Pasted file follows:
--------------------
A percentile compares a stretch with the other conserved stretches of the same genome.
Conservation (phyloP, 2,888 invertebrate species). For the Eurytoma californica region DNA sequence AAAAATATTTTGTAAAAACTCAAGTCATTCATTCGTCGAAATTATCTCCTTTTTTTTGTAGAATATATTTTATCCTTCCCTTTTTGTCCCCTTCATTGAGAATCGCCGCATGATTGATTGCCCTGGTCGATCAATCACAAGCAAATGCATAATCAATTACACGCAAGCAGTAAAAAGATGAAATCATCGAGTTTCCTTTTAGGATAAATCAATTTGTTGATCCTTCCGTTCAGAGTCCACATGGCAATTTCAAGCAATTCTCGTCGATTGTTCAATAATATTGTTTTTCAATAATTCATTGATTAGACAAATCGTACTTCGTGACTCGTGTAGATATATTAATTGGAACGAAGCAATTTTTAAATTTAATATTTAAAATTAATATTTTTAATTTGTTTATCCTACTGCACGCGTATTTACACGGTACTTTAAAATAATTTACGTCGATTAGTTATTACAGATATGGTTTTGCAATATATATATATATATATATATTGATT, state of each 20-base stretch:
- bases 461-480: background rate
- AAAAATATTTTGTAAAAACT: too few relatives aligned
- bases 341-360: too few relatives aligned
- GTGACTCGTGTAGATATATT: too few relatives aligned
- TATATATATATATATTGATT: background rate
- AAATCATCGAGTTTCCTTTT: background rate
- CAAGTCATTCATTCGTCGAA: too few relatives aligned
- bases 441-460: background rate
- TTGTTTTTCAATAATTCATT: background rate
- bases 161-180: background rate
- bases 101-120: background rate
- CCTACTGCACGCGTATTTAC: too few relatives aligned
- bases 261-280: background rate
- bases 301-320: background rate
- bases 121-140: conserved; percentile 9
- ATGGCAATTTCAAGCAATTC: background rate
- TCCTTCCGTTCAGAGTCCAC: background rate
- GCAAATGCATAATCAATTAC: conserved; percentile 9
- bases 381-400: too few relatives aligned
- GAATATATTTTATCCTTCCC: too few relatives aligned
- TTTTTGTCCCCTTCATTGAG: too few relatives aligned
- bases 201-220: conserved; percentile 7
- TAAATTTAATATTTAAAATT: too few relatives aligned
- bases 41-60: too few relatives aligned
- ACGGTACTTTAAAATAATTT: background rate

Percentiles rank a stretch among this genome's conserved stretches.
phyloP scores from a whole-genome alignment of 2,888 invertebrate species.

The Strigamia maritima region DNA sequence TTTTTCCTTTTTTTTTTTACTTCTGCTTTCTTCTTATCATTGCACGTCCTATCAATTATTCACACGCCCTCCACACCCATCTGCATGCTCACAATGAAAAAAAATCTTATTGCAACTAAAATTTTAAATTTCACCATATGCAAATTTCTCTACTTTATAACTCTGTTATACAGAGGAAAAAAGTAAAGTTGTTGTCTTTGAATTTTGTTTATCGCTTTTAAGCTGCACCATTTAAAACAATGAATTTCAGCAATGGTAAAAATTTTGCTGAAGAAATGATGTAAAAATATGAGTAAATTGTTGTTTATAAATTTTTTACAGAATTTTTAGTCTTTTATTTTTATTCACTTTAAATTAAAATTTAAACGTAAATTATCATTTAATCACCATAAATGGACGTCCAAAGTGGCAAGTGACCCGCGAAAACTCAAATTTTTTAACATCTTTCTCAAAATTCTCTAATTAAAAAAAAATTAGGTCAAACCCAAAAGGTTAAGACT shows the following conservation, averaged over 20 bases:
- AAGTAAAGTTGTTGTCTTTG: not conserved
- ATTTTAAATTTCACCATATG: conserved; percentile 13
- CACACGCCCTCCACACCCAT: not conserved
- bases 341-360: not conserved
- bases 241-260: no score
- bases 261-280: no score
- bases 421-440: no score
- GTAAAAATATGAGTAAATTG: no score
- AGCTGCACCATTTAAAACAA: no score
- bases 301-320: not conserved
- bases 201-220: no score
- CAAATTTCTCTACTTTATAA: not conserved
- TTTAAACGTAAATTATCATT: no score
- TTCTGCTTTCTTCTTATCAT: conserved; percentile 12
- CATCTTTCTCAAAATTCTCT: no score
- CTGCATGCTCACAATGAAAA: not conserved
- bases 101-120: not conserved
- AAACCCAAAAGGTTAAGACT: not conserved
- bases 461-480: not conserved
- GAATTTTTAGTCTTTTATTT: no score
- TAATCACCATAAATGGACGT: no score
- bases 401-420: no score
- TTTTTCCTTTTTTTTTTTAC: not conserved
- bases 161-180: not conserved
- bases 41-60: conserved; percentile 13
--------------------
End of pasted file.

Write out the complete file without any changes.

A percentile compares a stretch with the other conserved stretches of the same genome.
Conservation (phyloP, 2,888 invertebrate species). For the Eurytoma californica region DNA sequence AAAAATATTTTGTAAAAACTCAAGTCATTCATTCGTCGAAATTATCTCCTTTTTTTTGTAGAATATATTTTATCCTTCCCTTTTTGTCCCCTTCATTGAGAATCGCCGCATGATTGATTGCCCTGGTCGATCAATCACAAGCAAATGCATAATCAATTACACGCAAGCAGTAAAAAGATGAAATCATCGAGTTTCCTTTTAGGATAAATCAATTTGTTGATCCTTCCGTTCAGAGTCCACATGGCAATTTCAAGCAATTCTCGTCGATTGTTCAATAATATTGTTTTTCAATAATTCATTGATTAGACAAATCGTACTTCGTGACTCGTGTAGATATATTAATTGGAACGAAGCAATTTTTAAATTTAATATTTAAAATTAATATTTTTAATTTGTTTATCCTACTGCACGCGTATTTACACGGTACTTTAAAATAATTTACGTCGATTAGTTATTACAGATATGGTTTTGCAATATATATATATATATATATATTGATT, state of each 20-base stretch:
- bases 461-480: background rate
- AAAAATATTTTGTAAAAACT: too few relatives aligned
- bases 341-360: too few relatives aligned
- GTGACTCGTGTAGATATATT: too few relatives aligned
- TATATATATATATATTGATT: background rate
- AAATCATCGAGTTTCCTTTT: background rate
- CAAGTCATTCATTCGTCGAA: too few relatives aligned
- bases 441-460: background rate
- TTGTTTTTCAATAATTCATT: background rate
- bases 161-180: background rate
- bases 101-120: background rate
- CCTACTGCACGCGTATTTAC: too few relatives aligned
- bases 261-280: background rate
- bases 301-320: background rate
- bases 121-140: conserved; percentile 9
- ATGGCAATTTCAAGCAATTC: background rate
- TCCTTCCGTTCAGAGTCCAC: background rate
- GCAAATGCATAATCAATTAC: conserved; percentile 9
- bases 381-400: too few relatives aligned
- GAATATATTTTATCCTTCCC: too few relatives aligned
- TTTTTGTCCCCTTCATTGAG: too few relatives aligned
- bases 201-220: conserved; percentile 7
- TAAATTTAATATTTAAAATT: too few relatives aligned
- bases 41-60: too few relatives aligned
- ACGGTACTTTAAAATAATTT: background rate

Percentiles rank a stretch among this genome's conserved stretches.
phyloP scores from a whole-genome alignment of 2,888 invertebrate species.

The Strigamia maritima region DNA sequence TTTTTCCTTTTTTTTTTTACTTCTGCTTTCTTCTTATCATTGCACGTCCTATCAATTATTCACACGCCCTCCACACCCATCTGCATGCTCACAATGAAAAAAAATCTTATTGCAACTAAAATTTTAAATTTCACCATATGCAAATTTCTCTACTTTATAACTCTGTTATACAGAGGAAAAAAGTAAAGTTGTTGTCTTTGAATTTTGTTTATCGCTTTTAAGCTGCACCATTTAAAACAATGAATTTCAGCAATGGTAAAAATTTTGCTGAAGAAATGATGTAAAAATATGAGTAAATTGTTGTTTATAAATTTTTTACAGAATTTTTAGTCTTTTATTTTTATTCACTTTAAATTAAAATTTAAACGTAAATTATCATTTAATCACCATAAATGGACGTCCAAAGTGGCAAGTGACCCGCGAAAACTCAAATTTTTTAACATCTTTCTCAAAATTCTCTAATTAAAAAAAAATTAGGTCAAACCCAAAAGGTTAAGACT shows the following conservation, averaged over 20 bases:
- AAGTAAAGTTGTTGTCTTTG: not conserved
- ATTTTAAATTTCACCATATG: conserved; percentile 13
- CACACGCCCTCCACACCCAT: not conserved
- bases 341-360: not conserved
- bases 241-260: no score
- bases 261-280: no score
- bases 421-440: no score
- GTAAAAATATGAGTAAATTG: no score
- AGCTGCACCATTTAAAACAA: no score
- bases 301-320: not conserved
- bases 201-220: no score
- CAAATTTCTCTACTTTATAA: not conserved
- TTTAAACGTAAATTATCATT: no score
- TTCTGCTTTCTTCTTATCAT: conserved; percentile 12
- CATCTTTCTCAAAATTCTCT: no score
- CTGCATGCTCACAATGAAAA: not conserved
- bases 101-120: not conserved
- AAACCCAAAAGGTTAAGACT: not conserved
- bases 461-480: not conserved
- GAATTTTTAGTCTTTTATTT: no score
- TAATCACCATAAATGGACGT: no score
- bases 401-420: no score
- TTTTTCCTTTTTTTTTTTAC: not conserved
- bases 161-180: not conserved
- bases 41-60: conserved; percentile 13